Article  CAS  PubMed  PubMed Central  Google Scholar 

  154. 154.

    Drug Disease Model Resources Consortium. DDMoRe website. Accessed 26 Nov 2017.

  155. 155.

    Harnisch L, Matthews I, Chard J, Karlsson MO. Drug and disease model resources: a consortium to create standards and tools to enhance model-based drug development. CPT Pharmacomet Syst Pharmacol. 2013;2:e34.

    Article  CAS  Google Scholar 

  156. 156.

    Klassen TP, Hartling L, Hamm M, van der Lee JH, Ursum J, Offringa M. StaR Child Health: an initiative for RCTs in children. Lancet. 2009;374(9698):1310–2.

    Article  PubMed  Google Scholar 

  157. 157.

    Wittmeier KD, Craig J, Klassen TP, Offringa M. The mission of StaR Child Health is to improve the quality of the design, conduct, and reporting of pediatric clinical research by promoting the use of modern research standards. Introduction. Pediatrics. 2012;129(Suppl 3):S111.

    Article  PubMed  Google Scholar 

  158. 158.

    Van’t Hoff W, Offringa M. StaR Child Health: developing evidence-based guidance for the design, conduct and reporting of paediatric trials. Arch Dis Child. 2015;100(2):189–92.

    Article  PubMed  Google Scholar 

  159. 159.

    Standing JF, Hammer GB, Sam WJ, Drover DR. Pharmacokinetic–pharmacodynamic modeling of the hypotensive effect of remifentanil in infants undergoing cranioplasty. Paediatr Anaesth. 2010;20(1):7–18.

    Article  PubMed  Google Scholar 

  160. 160.

    National Institute of Child Health and Human Development. About the BPCA: background of the best pharmaceuticals for children act (BPCA). Accessed 7 Nov 2017.

  161. 161.

    Ward RM, Kauffman R. Future of pediatric therapeutics: reauthorization of BPCA and PREA. Clin Pharmacol Ther. 2007;81(4):477–9.

    Article  CAS  PubMed  Google Scholar 

  162. 162.

    US Food and Drug Administration. Regulatory information. Fact sheet: pediatric provisions in the Food and Drug Administration Safety and Innovation Act (FDASIA). Accessed 7 Nov 2017.

Download references

Author information




EG, CISB, MS, and JFS all contributed to the writing of this manuscript.

Corresponding author

Correspondence to Eva Germovsek.

Ethics declarations


No specific external funding was used in the preparation of this manuscript. EG was supported by an IMPACT PhD studentship from University College London (UCL), and received funding from the NeoMero study, part of the EU Seventh Framework Programme for Research, Technological Development and Demonstration (Grant agreement number 242146), and from Action Medical Research (Grant code SP4650, GN1834). CISB was funded as a Clinical Research Fellow by the Global Research in Paediatrics Network of Excellence (GRiP), part of the EU’s Seventh Framework Programme for Research, Technological Development and Demonstration (FP7/2007–2013, Grant agreement number 261060), and is now funded by a National Institute for Health Research (NIHR) Academic Clinical Fellowship (ACF-2016-18-016). MS chairs the UK Department of Health Expert Advisory Committee on Antimicrobial Resistance and Healthcare-Associated Infection, is an independent scientific advisor to the National Institute for Health and Care Excellence (NICE), and also receives institutional academic research grants from the NIHR and the EU. JFS has received funding from UK Medical Research Council Fellowships (Grants G1002305 and M008665). ES, CISB and JFS have been supported by the NIHR Biomedical Research Centre at Great Ormond Street Hospital for Children NHS Foundation Trust, and University College London.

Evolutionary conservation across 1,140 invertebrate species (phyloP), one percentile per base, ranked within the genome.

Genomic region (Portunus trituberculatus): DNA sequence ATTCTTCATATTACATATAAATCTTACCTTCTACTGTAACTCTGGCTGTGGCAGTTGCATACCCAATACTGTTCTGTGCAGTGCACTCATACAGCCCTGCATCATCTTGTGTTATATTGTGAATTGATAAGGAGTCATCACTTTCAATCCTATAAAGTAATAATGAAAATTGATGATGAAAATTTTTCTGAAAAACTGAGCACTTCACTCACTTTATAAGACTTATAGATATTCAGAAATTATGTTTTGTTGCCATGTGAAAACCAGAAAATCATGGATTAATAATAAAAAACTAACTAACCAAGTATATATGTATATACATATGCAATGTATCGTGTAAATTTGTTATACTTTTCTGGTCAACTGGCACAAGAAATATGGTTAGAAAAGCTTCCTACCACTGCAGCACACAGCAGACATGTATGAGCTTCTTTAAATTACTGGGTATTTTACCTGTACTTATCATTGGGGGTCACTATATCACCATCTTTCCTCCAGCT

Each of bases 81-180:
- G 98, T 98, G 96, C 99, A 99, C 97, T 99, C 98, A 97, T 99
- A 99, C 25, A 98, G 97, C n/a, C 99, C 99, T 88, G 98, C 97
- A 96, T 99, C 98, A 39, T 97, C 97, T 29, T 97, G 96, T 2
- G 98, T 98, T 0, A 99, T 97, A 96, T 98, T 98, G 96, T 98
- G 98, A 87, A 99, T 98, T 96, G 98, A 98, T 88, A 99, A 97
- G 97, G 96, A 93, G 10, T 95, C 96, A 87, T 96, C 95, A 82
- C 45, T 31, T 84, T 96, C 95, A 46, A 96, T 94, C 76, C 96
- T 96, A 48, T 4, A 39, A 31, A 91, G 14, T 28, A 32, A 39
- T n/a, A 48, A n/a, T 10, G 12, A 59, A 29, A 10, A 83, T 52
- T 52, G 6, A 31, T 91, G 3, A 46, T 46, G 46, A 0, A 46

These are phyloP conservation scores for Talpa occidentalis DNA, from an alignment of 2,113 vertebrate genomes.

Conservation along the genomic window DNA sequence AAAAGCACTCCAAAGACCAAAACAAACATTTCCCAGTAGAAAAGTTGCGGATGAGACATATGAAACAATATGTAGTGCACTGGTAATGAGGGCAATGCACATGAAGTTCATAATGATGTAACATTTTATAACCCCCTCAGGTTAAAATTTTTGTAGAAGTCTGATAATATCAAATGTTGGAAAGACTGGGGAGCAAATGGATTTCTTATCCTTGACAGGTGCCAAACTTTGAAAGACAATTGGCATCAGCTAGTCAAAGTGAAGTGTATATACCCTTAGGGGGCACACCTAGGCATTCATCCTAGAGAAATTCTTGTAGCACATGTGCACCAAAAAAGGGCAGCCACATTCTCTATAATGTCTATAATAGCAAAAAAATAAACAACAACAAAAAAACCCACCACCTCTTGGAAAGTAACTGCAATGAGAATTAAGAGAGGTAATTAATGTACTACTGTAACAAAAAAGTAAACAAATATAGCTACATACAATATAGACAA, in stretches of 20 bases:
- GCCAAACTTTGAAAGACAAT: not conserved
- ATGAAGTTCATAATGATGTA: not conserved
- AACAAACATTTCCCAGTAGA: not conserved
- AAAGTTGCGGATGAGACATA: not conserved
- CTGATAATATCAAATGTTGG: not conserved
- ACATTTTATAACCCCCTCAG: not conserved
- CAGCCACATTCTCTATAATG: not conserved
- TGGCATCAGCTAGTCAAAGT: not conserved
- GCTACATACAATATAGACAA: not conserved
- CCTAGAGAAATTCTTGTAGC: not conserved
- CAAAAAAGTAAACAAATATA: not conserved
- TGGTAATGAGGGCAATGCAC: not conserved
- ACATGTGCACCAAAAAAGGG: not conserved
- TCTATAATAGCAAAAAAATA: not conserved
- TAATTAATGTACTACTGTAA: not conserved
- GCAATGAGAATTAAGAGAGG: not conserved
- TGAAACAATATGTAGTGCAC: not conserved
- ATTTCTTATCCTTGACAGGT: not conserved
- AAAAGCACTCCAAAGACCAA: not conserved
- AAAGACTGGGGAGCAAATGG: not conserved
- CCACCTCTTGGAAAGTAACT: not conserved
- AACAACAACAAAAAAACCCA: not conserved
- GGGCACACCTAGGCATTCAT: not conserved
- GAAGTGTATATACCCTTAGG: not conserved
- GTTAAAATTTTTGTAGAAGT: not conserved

Conflict of interest

Eva Germovsek, Charlotte I.S. Barker, Mike Sharland, and Joseph F. Standing declare that they have no conflicts of interest that might be relevant to the contents of this manuscript.

Additional information

The original version of this article was revised due to a retrospective Open Access Order.

Rights and permissions

Open Access This article is distributed under the terms of the Creative Commons Attribution 4.0 International License (, which permits unrestricted use, distribution, and reproduction in any medium, provided you give appropriate credit to the original author(s) and the source, provide a link to the Creative Commons license, and indicate if changes were made.

Reprints and Permissions

About this article

Verify currency and authenticity via CrossMark

Cite this article

Germovsek, E., Barker, C.I.S., Sharland, M. et al. Pharmacokinetic–Pharmacodynamic Modeling in Pediatric Drug Development, and the Importance of Standardized Scaling of Clearance. Clin Pharmacokinet 58, 39–52 (2019).

Download citation